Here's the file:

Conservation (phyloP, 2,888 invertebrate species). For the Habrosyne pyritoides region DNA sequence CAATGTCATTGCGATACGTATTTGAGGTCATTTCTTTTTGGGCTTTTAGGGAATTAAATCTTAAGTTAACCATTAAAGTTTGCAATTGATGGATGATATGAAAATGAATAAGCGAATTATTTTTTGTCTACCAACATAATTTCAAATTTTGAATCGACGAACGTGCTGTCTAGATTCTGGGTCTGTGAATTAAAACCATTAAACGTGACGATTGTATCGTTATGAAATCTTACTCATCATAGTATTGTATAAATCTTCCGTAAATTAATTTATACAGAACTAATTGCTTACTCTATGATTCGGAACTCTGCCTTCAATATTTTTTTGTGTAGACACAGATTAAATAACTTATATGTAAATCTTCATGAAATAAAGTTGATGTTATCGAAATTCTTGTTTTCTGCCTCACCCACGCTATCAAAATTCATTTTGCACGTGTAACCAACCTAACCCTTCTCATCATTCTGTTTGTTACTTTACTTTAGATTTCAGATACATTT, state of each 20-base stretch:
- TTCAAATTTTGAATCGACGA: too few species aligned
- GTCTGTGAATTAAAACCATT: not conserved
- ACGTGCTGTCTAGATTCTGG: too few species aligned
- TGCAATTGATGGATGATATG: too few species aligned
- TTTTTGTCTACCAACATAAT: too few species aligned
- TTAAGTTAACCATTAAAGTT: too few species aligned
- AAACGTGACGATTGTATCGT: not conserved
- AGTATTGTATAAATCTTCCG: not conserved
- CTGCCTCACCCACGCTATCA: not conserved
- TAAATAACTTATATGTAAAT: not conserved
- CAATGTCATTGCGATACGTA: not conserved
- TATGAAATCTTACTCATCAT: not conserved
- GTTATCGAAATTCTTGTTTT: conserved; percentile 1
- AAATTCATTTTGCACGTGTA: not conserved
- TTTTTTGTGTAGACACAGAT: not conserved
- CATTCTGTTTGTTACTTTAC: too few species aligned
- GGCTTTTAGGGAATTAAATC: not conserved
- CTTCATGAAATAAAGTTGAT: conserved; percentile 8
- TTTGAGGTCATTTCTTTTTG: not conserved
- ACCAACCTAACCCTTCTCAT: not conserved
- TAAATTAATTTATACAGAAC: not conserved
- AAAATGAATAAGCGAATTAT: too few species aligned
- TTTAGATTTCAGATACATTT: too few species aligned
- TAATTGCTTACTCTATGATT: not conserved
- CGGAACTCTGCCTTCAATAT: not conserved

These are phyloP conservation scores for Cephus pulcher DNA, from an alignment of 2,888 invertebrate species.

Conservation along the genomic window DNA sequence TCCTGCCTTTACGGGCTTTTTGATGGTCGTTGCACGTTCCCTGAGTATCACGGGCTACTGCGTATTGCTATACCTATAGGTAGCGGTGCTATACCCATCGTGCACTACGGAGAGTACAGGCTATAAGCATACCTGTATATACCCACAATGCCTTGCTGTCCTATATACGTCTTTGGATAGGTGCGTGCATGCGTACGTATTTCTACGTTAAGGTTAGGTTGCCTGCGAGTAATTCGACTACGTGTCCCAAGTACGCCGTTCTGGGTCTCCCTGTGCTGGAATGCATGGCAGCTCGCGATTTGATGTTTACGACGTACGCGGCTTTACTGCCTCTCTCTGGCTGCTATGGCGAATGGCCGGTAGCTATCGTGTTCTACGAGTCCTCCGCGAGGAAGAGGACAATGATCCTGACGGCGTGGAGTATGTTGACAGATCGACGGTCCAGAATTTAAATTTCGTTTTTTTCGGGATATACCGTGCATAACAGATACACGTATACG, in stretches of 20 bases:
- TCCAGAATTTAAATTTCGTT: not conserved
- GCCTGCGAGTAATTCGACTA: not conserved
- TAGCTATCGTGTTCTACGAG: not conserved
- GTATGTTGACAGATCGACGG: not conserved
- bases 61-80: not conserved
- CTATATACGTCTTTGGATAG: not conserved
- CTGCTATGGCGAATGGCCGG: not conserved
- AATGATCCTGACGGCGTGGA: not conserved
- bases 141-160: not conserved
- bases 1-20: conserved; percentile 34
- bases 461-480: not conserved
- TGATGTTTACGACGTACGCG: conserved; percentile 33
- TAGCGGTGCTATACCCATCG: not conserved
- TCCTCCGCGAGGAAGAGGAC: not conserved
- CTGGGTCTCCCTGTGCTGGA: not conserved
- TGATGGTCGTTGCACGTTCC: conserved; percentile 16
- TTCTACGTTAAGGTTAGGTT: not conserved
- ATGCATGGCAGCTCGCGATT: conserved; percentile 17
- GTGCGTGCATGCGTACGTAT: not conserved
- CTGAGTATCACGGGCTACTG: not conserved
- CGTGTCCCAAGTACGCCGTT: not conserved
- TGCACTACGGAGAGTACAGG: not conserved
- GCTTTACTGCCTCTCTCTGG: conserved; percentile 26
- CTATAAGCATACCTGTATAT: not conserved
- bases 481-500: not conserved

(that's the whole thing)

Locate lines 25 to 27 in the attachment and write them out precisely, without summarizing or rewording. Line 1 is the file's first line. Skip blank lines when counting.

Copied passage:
- TAATTGCTTACTCTATGATT: not conserved
- CGGAACTCTGCCTTCAATAT: not conserved

These are phyloP conservation scores for Cephus pulcher DNA, from an alignment of 2,888 invertebrate species.